further experiment, often the failure to have homogeneous materials at 
hand. Third, the role of the accidental discovery is almost glorified by 
Priestley. Fourth, repeated use of the limited working hypothesis is 
evident. For example, every time a chemical test is applied, Priestley or 
Lavoisier is essentially saying, "If I do so and so, such and such will 
happen." Priestley's original faulty identification of oxygen as laughing 
gas and his failure to interpret the "nitrous air test" correctly shows 
how many hidden assumptions are involved in the interpretation of 
experimental results. Fifth, Priestley's blind adherence to the phlogiston 
theory in spite of his own effective discovery of oxygen and in spite 
of its obvious faults (such as the failure to account for the increase in 
weight on calcination) shows the hold that one conceptual scheme may 
have on the mind of an investigator. Sixth y the transformation of a 
broad working hypothesis into a new conceptual scheme is made evi- 
dent by following Lavoisier's work. His broad working hypothesis was 
by 1778 well on its way to becoming a new conceptual scheme of revo- 
lutionary importance. 

Long before Priestley and Lavoisier, the increase in weight of metals 
on calcination was recorded and at least one investigator had come 
close to an effective discovery of oxygen. Priestley's emphasis on the 
accidental nature of scientific discoveries should not deceive the reader 
into believing that scientific progress hangs on such accidents, nor 
should Lavoisier's brilliance lead one to conclude that science is solely 
the work of a few great men. Among the complex of conditions which 
determined that in the late eighteenth rather than in the late seven- 
teenth century the time was ripe for an elucidation of combustion we 
may list the following: (a) the improvement in communications 
among scientific men, which made science more and more of a co- 


operative effort; (b} the accumulation of quantitative studies in physics 
that made unsatisfactory the concept of phlogiston, which implied a 
substance with a negative weight; (c) the accumulation of a century's 
work on the materials, apparatus, and techniques of chemistry. 


The discovery of oxygen was the central event in the over- 
throw of the phlogiston theory. But it must be remembered that it was 
the discovery that oxygen was a constituent of the atmosphere which 
provided the key to the riddle of combustion. The method of preparing 
the red oxide of mercury was an essential link in Lavoisier's argument, 
He was at some pains in his Easter Memoir to show that the red 
powder was a true calx; it was formed when mercury was heated in 
air. In this process the gain in weight was due to combination of 
either air or a constituent of air with the mercury. By 1777 Lavoisier 
was clear that the principle that combined with metals during calcina- 
tion was "an eminently respirable air" which constituted only a part 
of common air. In his textbook, Traite ~lementaire de Chimie (Ele- 
ments of Chemistry), published in 1789, he describes an experiment 
which taken together with the preparation of oxygen from the red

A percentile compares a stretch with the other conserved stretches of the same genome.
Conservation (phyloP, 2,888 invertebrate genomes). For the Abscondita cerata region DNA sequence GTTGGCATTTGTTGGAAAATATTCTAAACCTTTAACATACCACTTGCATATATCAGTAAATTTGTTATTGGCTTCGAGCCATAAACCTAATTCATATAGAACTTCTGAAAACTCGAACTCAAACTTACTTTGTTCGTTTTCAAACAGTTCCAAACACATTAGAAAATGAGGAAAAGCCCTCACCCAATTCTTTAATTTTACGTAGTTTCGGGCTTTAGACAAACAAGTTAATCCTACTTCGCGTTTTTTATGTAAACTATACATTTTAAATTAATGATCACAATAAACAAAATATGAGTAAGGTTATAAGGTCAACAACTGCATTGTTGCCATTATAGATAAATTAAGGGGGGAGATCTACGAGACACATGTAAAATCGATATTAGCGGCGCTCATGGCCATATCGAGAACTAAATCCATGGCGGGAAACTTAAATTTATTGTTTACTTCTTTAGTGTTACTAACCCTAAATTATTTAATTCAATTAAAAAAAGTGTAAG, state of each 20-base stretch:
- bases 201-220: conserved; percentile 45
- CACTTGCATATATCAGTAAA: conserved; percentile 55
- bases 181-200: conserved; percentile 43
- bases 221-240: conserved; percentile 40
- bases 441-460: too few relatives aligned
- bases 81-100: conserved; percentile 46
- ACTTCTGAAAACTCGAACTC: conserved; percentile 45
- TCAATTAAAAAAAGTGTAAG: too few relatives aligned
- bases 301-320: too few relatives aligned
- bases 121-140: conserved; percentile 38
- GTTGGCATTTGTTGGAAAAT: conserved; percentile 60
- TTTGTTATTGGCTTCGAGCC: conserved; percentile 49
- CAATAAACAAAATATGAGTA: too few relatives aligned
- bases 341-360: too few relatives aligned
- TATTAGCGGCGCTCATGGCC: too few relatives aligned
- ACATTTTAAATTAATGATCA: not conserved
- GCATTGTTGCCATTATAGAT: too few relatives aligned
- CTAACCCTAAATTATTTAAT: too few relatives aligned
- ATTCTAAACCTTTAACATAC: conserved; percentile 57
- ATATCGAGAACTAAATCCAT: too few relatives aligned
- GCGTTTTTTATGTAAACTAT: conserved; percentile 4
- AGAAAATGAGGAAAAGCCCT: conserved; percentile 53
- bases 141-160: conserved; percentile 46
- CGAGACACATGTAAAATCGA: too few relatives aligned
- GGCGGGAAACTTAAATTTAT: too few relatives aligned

oxide demonstrates the composition of the atmosphere by analysis. The 
following extract is from an English translation of this book by 
Robert Kerr (London, ed. 5, 1802), modernized by the editor of this 

Lavoisier's Elements of Chemistry, Chapter III 

It appears that our atmosphere is composed of a mixture of substances 
capable of retaining the gaseous state at common temperatures, and 
under the usual degrees of pressure. These gases constitute a mass, in 
some measure homogeneous, extending from the surface of the earth to 
the greatest height hitherto attained, of which the density continually 
decreases in the inverse ratio of the superincumbent weight. . . . 

It is our business to endeavor to determine, by experiments, the nature 
of the elastic fluids which compose the lower stratum of air which we 
inhabit. Modern chemistry has made great advances in this research; and 
it will appear, by the following details, that the analysis of atmospherical 
air has been more rigorously determined than that of any other substance 
of the class. 

Chemistry affords two general methods of determining the constituent 
principles of bodies, the method of analysis, and that of synthesis. When, 
for instance, by combining water with alcohol, we form the species of 
liquor called, in commercial language, brandy, or spirit of wine, we 
certainly have a right to conclude, that brandy, or spirit of wine, is com- 



posed of alcohol combined with water. We can procure the same result 
by the analytical method; and in general it ought to be considered as a 
principle in chemical science, never to rest satisfied without both these 
species of proofs. We have this advantage in the analysis of atmospherical 
air; being able both to decompound it, and to form it anew in the most 
satisfactory manner. I shall, however, at present confine myself to re- 
count such experiments as are most conclusive upon this head; and I 
may consider most of these as my own, having either first invented 
them, or having repeated those of others, intended for analyzing at- 
mospherical air, in perfectly new points of view.